This year will see the gradual introduction of the Standard Finance Statement (SFS), a new affordability template set to bring about greater consistency to the debt advice process for consumers, advisers and creditors.

At the heart of any debt solution is an understanding of the household budget – it is the key to being sure that solutions are realistic and affordable. However, what people think they spend, actually spend and should spend are often 3 entirely different amounts. Whilst there are currently industry expenditure guidelines available to advisors, measuring affordability has become quite a divisive issue for debt solution providers and the regulators assessing the suitability of debt advice.

When consumers seek debt advice it is often because they have lost control of their expenditure and are not aware of the individual amounts they spend on different areas of their budget. There are also irregular costs or perhaps annual bills that are forgotten when considering the monthly spending. The majority of people do not keep a budget, especially when they are not struggling to meet monthly payments. When asked by an advisor what they spend, debtors often simply have no idea.

A further problem is that people are rarely standard; there are endless variations of how people’s lives effect their finances. Applying expenditure guidelines can become challenging, as adaptation is nearly always required to best reflect the customer’s individual situation. If creditors only accepted debt solutions based rigidly on expenditure guidelines, then very few would be accepted; a bigger holistic view has to be adopted and usually is.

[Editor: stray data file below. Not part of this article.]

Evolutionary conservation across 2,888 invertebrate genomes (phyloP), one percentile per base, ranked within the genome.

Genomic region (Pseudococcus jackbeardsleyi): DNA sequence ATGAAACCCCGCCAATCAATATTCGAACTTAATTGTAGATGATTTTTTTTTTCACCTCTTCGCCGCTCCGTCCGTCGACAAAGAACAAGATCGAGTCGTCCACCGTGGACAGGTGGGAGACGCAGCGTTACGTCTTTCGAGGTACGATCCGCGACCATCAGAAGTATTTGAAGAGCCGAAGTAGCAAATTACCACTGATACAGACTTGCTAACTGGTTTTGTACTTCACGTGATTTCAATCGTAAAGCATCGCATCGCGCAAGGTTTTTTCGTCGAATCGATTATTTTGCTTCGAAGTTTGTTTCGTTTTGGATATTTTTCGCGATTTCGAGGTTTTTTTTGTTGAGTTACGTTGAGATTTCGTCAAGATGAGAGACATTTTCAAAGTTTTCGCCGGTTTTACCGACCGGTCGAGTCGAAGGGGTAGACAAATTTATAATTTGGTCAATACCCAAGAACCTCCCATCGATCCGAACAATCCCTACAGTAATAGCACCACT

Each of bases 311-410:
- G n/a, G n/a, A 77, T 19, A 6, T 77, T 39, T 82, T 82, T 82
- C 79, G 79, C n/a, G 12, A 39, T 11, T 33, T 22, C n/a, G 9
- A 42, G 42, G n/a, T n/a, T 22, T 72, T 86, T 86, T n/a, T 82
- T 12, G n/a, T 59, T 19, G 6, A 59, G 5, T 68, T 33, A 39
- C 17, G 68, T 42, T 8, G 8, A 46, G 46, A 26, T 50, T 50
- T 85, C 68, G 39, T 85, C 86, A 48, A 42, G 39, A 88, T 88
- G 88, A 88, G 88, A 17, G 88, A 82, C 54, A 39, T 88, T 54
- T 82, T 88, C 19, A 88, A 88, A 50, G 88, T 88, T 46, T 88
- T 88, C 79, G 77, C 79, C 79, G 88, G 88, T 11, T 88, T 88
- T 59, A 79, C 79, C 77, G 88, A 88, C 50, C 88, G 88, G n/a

Advisors are under increasing scrutiny to ensure they do not manipulate expenditures, opening themselves to criticism that they are creating solutions that are not affordable. The reality is that advisors often have to guide people to help them understand what typical expenditures are to complete the process; this is part of the rehabilitation process that ultimately helps people to identify and stick to a reasonable budget. In addition where it becomes apparent that an IVA could be available and the debtor wishes to pursue it, the advisor knows that creditors will only accept certain guidelines figures, so has to use these to ensure the IVA has the best chance of success.

The new SFS will replace existing industry guidelines including the budget guidelines from Stepchange (formerly The Consumer Credit Counselling Service) and the Common Financial Statement managed by the Money Advice Trust. In theory a single format is preferable in that it should create greater consistency in the debt advice process, but the challenge will always remain where debtors fall outside these norms. Where a situation is genuine, demonstrable and reasonable, debtors should be able to deviate from the norms provided by any guidelines.

Ultimately the new SFS will be a tool to assist in the affordability assessment, but should not be used in isolation; a full picture of the debtor’s personal situation and potential changes in future has to be taken into account. However connecting the debt advice sector and creditors and enabling them to work together can only be a positive step in the pursuit of achieving the right outcomes for people struggling with their finances.